Consequently, there may be good reasons for considering the use of other renewable heat sources, such as solar thermal and heat pumps, as part of the overall mix. And, as noted earlier, because the heating capacity of both solar thermal and heat pump systems shows considerable seasonal variation, it will be necessary to design a suitable level of back-up into the system. This, in turn, may impact on capital costs and the resulting payback periods.
It is also important to ensure that each heat source is used to optimum effect, so the control aspects are also very important. For example, solar thermal systems and heat pumps are often used to pre-heat cold water for hot water systems, with other heat sources (e.g. gas, oil or biomass boilers) being used to bring the water up to the required temperature and for pasteurisation cycles. This approach tends to work well and increases efficiency by minimising the use of the boiler plant. However, it is essential to include efficient controls and suitably designed thermal storage vessels to ensure that each type of heat source is used to optimum effect.
Other situations may point to a different solution. Swimming pools, for example, act as a large heat sink with relatively low operating temperatures (typically 26-30°C) that can easily be achieved with solar thermal, with no need to buy thermal storage vessels. These low temperatures result in high collector efficiencies and solar fractions. Additionally most indoor pools have a large roof area, which is ideal for the solar collectors.
Work in harmony
With new build projects there is more scope to make the building fabric work in harmony with the services, so in the context of heating the design of the fabric can (and should) reduce heating loads. Consequently, it becomes more practical to use lower grade heat sources such as heat pumps, in conjunction with underfloor heating or suitably sized heat emitters to compensate for the lower water temperatures. In such cases, the lower return water temperatures will facilitate a higher level of condensing in a condensing boiler (compared to standard return water temperatures) so that condensing boilers may be the best choice as a back-up heat source.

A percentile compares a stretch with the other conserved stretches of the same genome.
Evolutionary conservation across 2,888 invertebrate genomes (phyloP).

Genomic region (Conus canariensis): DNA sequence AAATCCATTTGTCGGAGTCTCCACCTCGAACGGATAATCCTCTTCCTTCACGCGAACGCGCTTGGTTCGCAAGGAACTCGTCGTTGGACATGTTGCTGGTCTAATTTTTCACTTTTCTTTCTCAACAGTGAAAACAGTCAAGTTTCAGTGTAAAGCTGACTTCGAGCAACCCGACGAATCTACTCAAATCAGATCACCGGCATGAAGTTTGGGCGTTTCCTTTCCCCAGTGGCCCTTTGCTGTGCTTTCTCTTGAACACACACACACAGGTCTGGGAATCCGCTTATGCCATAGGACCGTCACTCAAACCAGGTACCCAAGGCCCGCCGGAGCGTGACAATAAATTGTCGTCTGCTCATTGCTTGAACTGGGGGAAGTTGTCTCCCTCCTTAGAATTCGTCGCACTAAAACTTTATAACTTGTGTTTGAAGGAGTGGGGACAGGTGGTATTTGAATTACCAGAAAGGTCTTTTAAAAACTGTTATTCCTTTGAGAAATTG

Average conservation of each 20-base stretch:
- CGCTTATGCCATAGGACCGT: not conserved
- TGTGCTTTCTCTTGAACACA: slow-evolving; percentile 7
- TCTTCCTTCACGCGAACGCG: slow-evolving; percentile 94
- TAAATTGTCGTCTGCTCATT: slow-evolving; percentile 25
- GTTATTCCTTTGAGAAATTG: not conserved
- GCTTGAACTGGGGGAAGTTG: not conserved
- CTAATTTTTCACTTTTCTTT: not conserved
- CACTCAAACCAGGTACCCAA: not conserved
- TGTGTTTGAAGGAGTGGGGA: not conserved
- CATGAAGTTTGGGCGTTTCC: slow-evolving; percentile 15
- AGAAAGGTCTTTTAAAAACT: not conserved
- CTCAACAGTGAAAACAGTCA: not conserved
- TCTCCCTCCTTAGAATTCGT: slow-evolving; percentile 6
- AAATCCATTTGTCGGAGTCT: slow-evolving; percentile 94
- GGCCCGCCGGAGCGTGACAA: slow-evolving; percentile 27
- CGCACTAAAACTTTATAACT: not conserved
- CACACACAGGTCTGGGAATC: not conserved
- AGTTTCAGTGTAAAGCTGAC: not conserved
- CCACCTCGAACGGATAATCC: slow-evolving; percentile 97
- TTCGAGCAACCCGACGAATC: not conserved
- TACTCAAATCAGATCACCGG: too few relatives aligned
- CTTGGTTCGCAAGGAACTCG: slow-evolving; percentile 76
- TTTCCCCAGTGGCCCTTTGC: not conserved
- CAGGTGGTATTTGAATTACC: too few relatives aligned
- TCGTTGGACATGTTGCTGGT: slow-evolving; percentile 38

Refurbishment projects can be more challenging, especially if the central heating plant is being upgraded but still has to work with the existing distribution system and heat emitters – as is often the case with consequential improvements under Part L of the Building Regulations. In these situations the original design water temperatures may need to be retained, so that scope for lower grade heat sources is less. Here, biomass boilers offer a good solution as they will generally deliver hot water at around 82°C, equivalent to conventional boilers.
Ongoing system efficiency is another important consideration and this will only be achieved if the plant is maintained and optimised regularly following installation. In these cases, simply ensuring the plant operates reliably is only part of the picture; the maintenance regime should also maintain the efficiency of each individual item of plant and also the control of the system as a whole – especially if building usage has changed since the plant was commissioned. This is best achieved by using maintenance engineers who have specialist expertise in this area.
The best solution
Ultimately, the key to arriving at the best solution is to decide which renewable and conventional heat sources will work together in a controllable fashion. Furthermore, these choices need to be made in the context of the nature of the building and how it is used on a day-to-day basis, local planning requirements, the building owner’s aspirations and the budgetary realities.